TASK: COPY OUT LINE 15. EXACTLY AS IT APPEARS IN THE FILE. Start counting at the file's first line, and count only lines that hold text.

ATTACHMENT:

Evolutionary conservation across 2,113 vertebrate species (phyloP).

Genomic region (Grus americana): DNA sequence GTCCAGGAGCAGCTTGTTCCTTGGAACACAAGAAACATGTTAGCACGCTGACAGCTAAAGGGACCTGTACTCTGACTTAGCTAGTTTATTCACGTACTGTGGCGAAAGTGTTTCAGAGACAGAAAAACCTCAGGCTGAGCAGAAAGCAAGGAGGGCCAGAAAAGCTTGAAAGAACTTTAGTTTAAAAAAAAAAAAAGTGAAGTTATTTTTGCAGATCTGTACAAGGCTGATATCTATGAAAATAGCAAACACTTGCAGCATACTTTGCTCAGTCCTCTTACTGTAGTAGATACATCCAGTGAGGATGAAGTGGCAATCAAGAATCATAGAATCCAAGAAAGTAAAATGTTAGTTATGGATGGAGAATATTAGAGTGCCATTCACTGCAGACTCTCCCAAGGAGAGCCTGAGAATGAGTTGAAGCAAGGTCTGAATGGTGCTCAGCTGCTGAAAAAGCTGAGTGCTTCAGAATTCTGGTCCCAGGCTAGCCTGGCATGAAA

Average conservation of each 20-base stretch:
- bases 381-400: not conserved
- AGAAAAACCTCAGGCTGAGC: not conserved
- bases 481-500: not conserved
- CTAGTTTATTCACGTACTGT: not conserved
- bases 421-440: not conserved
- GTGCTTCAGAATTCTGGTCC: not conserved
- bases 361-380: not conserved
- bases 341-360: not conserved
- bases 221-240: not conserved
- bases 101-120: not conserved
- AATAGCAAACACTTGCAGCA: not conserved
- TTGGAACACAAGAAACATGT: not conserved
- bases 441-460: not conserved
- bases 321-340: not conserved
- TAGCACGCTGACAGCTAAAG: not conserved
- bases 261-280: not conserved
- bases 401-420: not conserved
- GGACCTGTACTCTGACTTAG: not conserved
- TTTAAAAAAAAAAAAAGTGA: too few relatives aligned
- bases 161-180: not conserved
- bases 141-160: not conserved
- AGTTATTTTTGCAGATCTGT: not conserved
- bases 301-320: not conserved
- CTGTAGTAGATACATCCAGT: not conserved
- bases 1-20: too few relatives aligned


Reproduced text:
- TTGGAACACAAGAAACATGT: not conserved